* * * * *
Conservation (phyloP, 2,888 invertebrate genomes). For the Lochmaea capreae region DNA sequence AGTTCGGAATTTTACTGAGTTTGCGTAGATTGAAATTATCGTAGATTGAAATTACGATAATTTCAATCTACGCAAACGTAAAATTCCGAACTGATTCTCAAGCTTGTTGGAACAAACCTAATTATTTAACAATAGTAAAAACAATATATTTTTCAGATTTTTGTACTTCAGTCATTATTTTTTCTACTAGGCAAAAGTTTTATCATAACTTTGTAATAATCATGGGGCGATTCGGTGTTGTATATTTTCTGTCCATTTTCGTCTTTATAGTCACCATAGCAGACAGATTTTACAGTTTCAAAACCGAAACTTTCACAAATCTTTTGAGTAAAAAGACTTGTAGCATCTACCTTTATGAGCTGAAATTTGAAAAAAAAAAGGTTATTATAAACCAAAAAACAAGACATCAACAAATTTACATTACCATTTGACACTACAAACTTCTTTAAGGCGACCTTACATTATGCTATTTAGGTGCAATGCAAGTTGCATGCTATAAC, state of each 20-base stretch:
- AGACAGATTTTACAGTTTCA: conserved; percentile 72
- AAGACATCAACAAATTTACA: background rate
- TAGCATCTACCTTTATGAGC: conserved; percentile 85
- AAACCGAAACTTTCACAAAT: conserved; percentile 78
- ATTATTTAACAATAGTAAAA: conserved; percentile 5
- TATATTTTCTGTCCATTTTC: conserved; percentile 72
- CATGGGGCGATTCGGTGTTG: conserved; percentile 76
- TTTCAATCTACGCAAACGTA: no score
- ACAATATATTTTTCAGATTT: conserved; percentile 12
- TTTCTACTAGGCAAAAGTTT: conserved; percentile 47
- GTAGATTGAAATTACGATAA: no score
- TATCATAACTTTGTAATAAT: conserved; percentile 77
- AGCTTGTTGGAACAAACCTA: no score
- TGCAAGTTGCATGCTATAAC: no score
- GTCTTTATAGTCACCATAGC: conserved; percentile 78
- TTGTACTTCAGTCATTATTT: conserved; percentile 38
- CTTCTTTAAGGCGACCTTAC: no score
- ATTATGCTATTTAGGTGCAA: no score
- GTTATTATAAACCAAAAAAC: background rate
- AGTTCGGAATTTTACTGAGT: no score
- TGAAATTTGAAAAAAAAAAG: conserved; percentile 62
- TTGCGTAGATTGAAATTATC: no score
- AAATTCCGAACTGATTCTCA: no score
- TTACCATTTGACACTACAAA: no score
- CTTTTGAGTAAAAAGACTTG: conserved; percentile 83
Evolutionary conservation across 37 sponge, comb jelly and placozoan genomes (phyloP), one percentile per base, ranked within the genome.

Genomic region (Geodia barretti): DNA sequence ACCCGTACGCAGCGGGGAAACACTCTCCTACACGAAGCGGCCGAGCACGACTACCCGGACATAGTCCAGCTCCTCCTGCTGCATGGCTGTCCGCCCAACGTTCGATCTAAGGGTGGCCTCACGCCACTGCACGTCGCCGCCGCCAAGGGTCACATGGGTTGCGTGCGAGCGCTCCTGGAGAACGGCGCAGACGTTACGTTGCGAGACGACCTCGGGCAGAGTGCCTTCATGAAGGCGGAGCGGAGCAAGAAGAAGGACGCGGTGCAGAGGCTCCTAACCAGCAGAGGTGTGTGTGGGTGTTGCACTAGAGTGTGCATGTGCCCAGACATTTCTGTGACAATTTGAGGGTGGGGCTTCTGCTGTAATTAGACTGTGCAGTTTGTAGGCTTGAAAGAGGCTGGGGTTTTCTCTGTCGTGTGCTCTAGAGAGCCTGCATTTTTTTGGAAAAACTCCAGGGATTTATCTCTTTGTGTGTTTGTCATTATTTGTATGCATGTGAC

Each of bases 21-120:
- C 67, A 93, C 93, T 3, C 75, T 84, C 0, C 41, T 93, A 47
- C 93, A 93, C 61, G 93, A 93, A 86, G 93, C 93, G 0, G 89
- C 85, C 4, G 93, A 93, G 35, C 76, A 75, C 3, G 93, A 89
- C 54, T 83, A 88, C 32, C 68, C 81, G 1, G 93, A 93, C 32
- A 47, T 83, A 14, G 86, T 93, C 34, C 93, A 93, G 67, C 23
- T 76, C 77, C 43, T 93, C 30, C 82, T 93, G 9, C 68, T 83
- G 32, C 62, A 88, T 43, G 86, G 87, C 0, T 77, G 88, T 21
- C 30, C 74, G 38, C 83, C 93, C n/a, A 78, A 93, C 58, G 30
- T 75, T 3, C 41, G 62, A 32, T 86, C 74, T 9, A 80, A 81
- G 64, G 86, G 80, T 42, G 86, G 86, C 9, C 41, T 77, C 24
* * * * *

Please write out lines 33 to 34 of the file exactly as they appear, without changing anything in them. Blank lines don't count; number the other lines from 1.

- C 54, T 83, A 88, C 32, C 68, C 81, G 1, G 93, A 93, C 32
- A 47, T 83, A 14, G 86, T 93, C 34, C 93, A 93, G 67, C 23